Most of the time the acquisition footprint is based on source and receiver line spacings and orientations; the larger the line spacing, the more severe the footprint.

In land situations where access is very open and, therefore, the lines are very regularly spaced, we may be able to recognize the footprint very clearly. Since the geometry is regular the footprint also will have the same periodicity.

Fold variations themselves are the simplest form of an acquisition footprint. Fold changes with offset (or rather mute distance from the source point); each offset range therefore has differing fold contributions.

Since each individual bin of a 3-D survey has changing offset distributions, the CMP stack of all traces in a bin will display bin-to-bin amplitude variations. This variation in itself can produce an acquisition footprint (Figure 1).

Some processors compensate for this with simple trace borrowing from surrounding bins to fill in the missing offsets and to provide smooth offset distributions in all bins. Although this may be successful in reducing the footprint, it also may reduce the resolution by degrading the high frequency content.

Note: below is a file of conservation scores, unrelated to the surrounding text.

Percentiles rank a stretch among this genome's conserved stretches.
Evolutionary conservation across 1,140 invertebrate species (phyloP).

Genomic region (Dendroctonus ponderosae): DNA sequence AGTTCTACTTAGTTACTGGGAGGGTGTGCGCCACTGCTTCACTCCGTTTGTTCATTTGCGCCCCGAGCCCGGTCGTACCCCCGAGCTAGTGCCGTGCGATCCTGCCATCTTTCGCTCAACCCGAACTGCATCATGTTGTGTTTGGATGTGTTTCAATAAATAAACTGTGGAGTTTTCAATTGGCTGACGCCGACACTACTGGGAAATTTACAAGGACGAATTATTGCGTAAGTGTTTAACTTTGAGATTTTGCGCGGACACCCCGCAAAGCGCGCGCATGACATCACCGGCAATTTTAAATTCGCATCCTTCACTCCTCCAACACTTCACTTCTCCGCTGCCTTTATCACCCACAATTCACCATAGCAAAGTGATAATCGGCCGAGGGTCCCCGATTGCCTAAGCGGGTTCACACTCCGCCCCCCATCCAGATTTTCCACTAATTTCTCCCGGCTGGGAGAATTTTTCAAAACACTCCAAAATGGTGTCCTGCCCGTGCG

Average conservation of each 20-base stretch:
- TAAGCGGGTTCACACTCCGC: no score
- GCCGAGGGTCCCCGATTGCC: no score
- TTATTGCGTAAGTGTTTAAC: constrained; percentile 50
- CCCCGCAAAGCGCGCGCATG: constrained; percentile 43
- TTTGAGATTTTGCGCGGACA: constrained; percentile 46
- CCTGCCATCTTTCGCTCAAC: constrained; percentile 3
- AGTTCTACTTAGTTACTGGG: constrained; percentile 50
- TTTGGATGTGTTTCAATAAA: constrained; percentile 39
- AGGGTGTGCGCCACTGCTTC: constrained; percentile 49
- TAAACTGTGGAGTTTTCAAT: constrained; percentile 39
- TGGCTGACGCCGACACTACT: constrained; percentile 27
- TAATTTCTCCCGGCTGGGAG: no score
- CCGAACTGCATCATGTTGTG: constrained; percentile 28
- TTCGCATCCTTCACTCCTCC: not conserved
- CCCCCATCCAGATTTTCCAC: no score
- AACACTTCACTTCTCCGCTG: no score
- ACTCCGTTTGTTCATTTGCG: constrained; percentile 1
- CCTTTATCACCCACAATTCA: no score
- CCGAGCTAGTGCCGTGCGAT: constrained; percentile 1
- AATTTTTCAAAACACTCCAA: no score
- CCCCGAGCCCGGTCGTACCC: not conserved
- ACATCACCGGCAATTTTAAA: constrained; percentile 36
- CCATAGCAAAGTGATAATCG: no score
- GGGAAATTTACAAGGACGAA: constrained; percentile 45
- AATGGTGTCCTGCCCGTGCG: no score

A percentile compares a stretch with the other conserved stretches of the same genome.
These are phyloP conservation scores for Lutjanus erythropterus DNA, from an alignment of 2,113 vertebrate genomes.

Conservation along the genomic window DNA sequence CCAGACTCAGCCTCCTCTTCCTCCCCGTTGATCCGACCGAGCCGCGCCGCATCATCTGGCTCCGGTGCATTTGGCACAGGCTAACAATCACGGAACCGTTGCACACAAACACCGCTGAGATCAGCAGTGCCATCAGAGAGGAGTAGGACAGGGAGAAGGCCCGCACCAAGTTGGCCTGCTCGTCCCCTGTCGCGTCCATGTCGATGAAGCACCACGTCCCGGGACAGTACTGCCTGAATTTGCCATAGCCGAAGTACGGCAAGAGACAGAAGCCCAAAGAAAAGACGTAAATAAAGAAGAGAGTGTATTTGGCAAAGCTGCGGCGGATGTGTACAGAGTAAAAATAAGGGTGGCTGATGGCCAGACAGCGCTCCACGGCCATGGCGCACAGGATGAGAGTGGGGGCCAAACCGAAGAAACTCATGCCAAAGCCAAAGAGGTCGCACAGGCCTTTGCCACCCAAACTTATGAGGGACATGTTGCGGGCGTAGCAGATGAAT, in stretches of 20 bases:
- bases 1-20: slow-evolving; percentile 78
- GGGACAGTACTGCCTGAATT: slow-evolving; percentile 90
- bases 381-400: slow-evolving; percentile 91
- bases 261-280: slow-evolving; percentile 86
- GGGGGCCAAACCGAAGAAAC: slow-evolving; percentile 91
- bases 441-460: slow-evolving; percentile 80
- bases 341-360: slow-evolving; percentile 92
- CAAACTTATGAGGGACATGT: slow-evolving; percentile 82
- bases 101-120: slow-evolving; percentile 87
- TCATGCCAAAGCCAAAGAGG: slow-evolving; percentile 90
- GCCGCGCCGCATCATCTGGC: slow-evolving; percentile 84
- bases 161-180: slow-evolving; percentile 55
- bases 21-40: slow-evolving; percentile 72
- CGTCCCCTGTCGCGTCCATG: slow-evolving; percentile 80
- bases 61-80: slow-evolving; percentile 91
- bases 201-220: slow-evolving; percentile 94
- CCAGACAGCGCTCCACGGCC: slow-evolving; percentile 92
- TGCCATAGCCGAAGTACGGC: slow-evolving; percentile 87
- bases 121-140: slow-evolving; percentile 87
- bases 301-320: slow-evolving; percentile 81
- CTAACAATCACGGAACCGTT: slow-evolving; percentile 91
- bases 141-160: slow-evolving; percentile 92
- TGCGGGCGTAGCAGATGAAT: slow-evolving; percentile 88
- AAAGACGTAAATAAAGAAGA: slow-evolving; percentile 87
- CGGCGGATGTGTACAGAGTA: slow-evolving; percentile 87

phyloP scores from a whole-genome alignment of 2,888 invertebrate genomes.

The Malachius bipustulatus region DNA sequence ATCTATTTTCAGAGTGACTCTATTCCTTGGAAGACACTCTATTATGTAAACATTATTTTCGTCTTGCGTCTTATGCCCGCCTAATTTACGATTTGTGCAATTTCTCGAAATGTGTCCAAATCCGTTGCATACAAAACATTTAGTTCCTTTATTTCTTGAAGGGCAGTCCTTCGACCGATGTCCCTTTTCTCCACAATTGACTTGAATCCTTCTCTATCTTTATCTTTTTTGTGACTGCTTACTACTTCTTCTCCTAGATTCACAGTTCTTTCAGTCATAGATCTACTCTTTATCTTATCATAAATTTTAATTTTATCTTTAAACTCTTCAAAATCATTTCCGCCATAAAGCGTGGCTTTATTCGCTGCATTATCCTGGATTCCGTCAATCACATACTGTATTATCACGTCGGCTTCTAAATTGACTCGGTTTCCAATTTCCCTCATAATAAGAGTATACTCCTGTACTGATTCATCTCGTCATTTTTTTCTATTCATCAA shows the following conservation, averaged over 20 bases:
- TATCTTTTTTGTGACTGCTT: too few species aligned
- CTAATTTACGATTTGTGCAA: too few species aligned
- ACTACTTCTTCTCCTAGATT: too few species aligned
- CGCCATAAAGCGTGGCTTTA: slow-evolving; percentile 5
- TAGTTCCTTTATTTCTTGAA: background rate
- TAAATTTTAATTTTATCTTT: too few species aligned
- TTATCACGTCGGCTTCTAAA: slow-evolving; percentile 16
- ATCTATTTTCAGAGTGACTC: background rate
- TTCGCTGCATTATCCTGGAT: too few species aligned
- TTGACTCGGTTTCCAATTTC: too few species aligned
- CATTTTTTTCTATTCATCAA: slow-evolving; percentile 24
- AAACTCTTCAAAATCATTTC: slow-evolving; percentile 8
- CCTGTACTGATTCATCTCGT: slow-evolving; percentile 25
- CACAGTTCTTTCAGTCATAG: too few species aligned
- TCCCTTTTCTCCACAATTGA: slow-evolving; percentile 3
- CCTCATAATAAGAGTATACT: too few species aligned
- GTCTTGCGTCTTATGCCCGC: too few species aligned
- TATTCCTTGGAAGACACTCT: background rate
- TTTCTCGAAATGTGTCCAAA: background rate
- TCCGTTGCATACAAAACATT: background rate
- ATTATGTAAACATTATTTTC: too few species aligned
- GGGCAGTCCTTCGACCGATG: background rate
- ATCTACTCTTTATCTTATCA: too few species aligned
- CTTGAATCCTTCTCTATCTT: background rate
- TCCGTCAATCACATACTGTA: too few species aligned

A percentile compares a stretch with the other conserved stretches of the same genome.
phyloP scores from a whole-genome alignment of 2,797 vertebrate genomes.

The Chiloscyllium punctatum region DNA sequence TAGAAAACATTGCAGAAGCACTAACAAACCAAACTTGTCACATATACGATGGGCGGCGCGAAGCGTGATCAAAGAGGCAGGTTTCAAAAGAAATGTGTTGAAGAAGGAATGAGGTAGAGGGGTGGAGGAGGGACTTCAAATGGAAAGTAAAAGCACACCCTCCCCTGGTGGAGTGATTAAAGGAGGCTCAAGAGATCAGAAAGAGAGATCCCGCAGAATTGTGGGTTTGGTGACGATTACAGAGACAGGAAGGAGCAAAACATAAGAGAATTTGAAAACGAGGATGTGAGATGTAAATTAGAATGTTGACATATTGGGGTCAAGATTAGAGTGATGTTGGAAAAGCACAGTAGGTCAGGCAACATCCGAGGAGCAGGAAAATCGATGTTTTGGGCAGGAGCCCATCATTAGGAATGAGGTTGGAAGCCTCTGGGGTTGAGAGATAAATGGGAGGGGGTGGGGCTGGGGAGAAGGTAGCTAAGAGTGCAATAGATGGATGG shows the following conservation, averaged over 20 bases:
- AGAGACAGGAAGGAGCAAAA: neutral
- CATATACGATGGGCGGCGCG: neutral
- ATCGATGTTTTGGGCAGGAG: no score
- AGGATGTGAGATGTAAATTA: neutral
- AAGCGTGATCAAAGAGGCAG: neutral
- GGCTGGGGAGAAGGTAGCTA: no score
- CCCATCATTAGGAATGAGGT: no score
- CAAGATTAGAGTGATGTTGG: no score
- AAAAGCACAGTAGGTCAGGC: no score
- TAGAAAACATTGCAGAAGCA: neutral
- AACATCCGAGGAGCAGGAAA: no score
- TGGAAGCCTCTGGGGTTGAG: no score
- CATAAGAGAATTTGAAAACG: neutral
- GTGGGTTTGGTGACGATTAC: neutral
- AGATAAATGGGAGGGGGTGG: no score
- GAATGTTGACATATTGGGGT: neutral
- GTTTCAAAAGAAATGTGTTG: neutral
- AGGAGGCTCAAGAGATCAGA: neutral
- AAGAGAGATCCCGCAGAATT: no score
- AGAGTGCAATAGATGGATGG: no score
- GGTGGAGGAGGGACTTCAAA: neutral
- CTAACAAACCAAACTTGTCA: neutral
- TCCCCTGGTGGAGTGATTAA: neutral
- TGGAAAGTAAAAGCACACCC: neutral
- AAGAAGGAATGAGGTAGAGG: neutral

Generally it has been thought that acquisition footprint is far worse in the shallow part of the seismic — and therefore, of course, the geological — section, mainly because the fold is lower and therefore amplitude variations are far more dramatic. Offset limited fold variations alone may produce a recognizable footprint. The higher the fold, the better the signal-to-noise ratio — and therefore less footprint is evident.

Wide recording patch geometries are far more accepted these days than narrow patch geometries. The reasons are numerous and range from reduction in acquisition footprint (particularly that due to back-scattered shot noise), to improved statics solutions and the availability of large channel capacities on seismic recording crews (also leading to higher fold).

In addition to the impact of the fold variations, acquisition footprints are made worse by source generated noise trains that penetrate our data sets (figure 2). The lower the signal-to-noise ratio is, the worse the footprint will be.

Unfortunately, the noise typically has a low frequency content that is much less affected by attenuation. Therefore the noise becomes more prominent relative to the signal content deeper in the section.

Our experiences have shown that acquisition footprint problems can be just as prevalent in the deep section as they are up shallower.

## Non-Geometry Effects

If surface access is poor because of topography variations, tree cover, towns, etc., we irregularize the geometry by moving source points to locations of easier access, and therefore mask the acquisition footprint.